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Do people still use the old HTML Image Maps? The ones with:

<map name="test" id="test">
<area shape="poly" alt="" title="" coords=...

Or is there a newer, better alternative?

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When you ask if there's something better or not, you should give a means for comparison. Better in what way, or for what purpose? There are more powerful tools than image maps at our disposal, more complex too ... – Jeff Parker Mar 9 '11 at 17:18
Good point - I haven't used an image map for a long time and thought it may have been superseded by an improved method of coding. – ss888 Mar 9 '11 at 17:23
Javascript/layer based functionality, and flash have replaced image maps in just about everything I come across ... I can't remember the last time I saw one in active duty. If you have a specific purpose in mind though, a more specific answer might be more readily available :) – Jeff Parker Mar 9 '11 at 17:25
I'd rather avoid Flash in this day and age lol. – ss888 Mar 9 '11 at 17:27
If you're looking for something quick to do, fast to run, and only mildly evil, image maps will do the job. There's no widely supported replacement which will do the job at the same speed to my mind. Now if you had time for SVG, Canvas, and didn't mind excluding IE from your supported browser list ... – Jeff Parker Mar 9 '11 at 17:30

6 Answers 6

up vote 36 down vote accepted

Yes, people do still use image maps. An alternative would be to position elements using absolute positioning and CSS but that's not necessarily better. It also doesn't allow you to have shapes like in image maps

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Ok, so html image maps are still good? How about adding hover/rollover effects? – ss888 Mar 9 '11 at 17:16
Yes to that as well : – JohnP Mar 9 '11 at 17:22
my major issue with image maps is that unlike the images they associate with they do not scale to browser or screen size. I would hope the OP researches SVG formats – Martin Feb 18 at 12:04
you have to scale it with the size of the image. Making your image size relative to the size of window. then always comparing that width/height ratio to the image map ratio, and then using javascript to overwrite the coordinates. The jquery based image size event handler is $(window).resize(function() { ....yourcode... }); – skidadon Aug 11 at 3:44

They are in the HTML5 specification, so they will not get deprecated.

You can still freely use them, they certainly still have their place in web development. Or I could say, those rare occasions exist where you can best solve something with an image map.

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Yes html image maps are good especially if you want your area to be a polygon. You can add rollover effects to you map as well with javascript. There is a nice tutorial and demo here:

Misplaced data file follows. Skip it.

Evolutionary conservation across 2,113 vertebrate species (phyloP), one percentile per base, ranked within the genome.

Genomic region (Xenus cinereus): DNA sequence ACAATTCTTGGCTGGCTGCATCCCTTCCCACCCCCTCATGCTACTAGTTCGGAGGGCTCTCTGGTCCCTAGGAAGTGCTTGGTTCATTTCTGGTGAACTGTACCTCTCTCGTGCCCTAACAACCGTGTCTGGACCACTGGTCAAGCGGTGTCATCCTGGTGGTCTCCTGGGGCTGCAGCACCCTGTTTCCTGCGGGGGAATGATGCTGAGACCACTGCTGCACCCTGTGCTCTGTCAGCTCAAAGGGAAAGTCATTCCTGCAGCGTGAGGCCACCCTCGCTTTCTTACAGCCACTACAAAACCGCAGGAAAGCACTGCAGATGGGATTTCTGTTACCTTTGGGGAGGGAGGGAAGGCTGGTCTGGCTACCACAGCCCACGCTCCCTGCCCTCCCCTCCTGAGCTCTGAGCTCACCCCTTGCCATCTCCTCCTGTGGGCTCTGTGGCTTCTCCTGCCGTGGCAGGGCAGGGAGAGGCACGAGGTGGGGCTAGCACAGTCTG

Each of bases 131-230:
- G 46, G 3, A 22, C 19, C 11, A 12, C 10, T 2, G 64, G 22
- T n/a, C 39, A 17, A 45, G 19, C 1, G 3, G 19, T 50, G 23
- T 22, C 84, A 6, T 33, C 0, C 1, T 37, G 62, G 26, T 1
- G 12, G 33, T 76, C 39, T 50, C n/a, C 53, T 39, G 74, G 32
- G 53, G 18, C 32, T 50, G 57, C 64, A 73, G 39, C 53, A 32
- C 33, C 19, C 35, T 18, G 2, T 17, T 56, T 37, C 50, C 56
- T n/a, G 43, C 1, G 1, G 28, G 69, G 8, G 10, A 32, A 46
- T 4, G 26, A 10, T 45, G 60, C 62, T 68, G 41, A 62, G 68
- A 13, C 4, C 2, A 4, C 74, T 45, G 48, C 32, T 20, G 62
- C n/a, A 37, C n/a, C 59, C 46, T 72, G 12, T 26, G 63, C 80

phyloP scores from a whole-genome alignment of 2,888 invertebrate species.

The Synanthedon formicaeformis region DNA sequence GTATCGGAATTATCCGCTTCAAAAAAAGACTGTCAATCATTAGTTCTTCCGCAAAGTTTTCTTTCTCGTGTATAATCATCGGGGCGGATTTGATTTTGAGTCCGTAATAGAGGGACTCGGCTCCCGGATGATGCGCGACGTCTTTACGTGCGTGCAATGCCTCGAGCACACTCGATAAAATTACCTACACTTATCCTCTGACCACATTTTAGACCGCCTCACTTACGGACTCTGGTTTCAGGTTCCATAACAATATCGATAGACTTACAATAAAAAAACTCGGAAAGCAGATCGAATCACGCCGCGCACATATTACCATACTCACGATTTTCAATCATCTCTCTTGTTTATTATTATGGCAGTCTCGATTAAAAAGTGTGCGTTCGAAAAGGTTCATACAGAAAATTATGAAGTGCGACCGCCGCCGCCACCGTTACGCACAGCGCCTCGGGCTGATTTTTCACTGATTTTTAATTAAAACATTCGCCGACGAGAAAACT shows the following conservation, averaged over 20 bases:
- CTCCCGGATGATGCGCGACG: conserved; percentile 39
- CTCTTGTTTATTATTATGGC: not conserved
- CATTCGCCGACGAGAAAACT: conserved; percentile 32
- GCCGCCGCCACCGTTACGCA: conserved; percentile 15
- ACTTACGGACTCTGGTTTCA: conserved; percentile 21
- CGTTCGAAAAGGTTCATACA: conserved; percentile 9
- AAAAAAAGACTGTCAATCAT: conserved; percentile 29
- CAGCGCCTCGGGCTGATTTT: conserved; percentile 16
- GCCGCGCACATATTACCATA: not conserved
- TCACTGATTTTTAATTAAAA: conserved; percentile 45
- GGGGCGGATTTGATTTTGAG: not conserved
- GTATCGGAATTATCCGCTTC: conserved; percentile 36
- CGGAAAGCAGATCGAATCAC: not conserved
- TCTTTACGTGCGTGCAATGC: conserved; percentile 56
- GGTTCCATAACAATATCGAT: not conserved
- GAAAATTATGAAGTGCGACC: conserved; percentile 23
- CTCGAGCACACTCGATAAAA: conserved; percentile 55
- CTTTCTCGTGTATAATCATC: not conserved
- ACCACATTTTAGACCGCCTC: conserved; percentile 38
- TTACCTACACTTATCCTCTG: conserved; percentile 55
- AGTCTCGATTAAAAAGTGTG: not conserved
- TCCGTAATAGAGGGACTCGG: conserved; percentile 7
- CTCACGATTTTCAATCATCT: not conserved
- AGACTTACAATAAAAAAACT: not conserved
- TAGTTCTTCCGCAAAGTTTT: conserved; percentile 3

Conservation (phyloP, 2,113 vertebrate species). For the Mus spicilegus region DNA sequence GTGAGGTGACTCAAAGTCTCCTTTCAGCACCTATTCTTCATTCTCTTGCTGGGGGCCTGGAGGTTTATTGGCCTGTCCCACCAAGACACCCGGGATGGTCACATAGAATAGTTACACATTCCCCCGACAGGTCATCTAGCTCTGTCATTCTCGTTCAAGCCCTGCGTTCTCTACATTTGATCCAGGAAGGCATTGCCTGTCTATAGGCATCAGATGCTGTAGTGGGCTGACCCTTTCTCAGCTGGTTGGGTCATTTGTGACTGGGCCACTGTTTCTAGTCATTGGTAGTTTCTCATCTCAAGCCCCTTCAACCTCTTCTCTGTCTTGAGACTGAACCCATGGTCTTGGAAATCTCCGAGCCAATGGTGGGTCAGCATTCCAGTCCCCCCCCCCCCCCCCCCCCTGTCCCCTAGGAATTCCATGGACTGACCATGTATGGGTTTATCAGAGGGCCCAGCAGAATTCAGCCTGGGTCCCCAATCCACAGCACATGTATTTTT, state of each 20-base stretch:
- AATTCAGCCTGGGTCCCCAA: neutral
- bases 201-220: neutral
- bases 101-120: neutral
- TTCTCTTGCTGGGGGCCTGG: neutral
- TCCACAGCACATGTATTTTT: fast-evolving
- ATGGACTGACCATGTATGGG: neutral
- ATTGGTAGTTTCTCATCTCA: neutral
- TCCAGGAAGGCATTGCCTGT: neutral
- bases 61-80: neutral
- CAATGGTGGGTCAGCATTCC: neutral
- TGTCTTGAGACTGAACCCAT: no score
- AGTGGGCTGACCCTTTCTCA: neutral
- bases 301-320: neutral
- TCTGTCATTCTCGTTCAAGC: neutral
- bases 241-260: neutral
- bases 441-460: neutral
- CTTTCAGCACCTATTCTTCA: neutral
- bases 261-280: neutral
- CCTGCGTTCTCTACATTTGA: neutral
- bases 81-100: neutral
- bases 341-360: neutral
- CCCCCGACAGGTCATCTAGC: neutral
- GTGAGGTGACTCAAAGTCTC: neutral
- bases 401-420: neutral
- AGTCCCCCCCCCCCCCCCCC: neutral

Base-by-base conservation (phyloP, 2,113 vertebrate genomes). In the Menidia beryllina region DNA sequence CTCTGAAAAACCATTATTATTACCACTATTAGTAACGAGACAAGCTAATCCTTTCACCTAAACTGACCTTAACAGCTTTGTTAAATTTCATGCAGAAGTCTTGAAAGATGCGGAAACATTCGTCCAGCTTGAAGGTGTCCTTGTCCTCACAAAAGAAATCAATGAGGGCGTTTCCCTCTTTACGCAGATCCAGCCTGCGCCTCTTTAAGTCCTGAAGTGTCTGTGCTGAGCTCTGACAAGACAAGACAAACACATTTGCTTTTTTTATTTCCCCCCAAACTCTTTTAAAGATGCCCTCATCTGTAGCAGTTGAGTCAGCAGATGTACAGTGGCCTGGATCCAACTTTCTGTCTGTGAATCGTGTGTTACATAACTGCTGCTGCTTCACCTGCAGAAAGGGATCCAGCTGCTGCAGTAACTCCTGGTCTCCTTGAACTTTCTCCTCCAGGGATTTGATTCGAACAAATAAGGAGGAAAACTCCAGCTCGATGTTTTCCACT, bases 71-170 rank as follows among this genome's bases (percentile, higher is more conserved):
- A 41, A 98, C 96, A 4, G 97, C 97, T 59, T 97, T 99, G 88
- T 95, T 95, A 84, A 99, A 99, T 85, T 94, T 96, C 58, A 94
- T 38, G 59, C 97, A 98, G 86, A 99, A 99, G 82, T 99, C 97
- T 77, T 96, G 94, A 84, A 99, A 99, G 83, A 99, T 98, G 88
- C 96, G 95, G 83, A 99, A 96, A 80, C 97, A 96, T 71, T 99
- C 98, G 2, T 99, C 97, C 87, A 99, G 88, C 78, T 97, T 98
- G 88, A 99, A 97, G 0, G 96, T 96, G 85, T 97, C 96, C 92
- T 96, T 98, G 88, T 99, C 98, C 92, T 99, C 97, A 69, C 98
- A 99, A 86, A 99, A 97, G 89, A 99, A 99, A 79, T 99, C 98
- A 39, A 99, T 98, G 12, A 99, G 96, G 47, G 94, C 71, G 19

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+1 -- While you can do a lot with CSS and absolute positioning, image maps are still the only way to detect hover on a non-rectangular polygon area. – Blazemonger Dec 21 '11 at 13:59

Image Maps are still in HTML5 specifications, supported by all browsers.

They can be adapted to responsive design using jQuery RWD Image Maps:

It detects and automatically resize the image maps coordinates.

It's also available for Wordpress developers as plugin:

Simple and effective solution.

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An alternative solution to using CSS or image maps would be to make use of SVG graphics embedded into the HTML dom.

One tutorial on how to achieve mouseover effects using this technique is described in this tutorial:

The key takeaway being that SVG elements also trigger traditional dom events including onmouseover and onmouseout.

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+1 SVG is the best direct alternative to imagemaps, as interaction can be with any arbitrary shape. Something very similar to imagemaps can be created where vector co-ordinates chop up raster pixel images, by giving SVG elements an image fill. But even then, area maps may be better in some cases (they're simpler, and don't crop the image, which might be desirable sometimes). – user568458 Sep 2 '13 at 14:39

Yes, I still use image maps, however my last project used Raphaël. It was pretty easy to get something up and running.

From their web site:

Raphaël ['ræfeɪəl] uses the SVG W3C Recommendation and VML as a base for creating graphics. This means every graphical object you create is also a DOM object, so you can attach JavaScript event handlers or modify them later. Raphaël’s goal is to provide an adapter that will make drawing vector art compatible cross-browser and easy.

Nice simple image map example:

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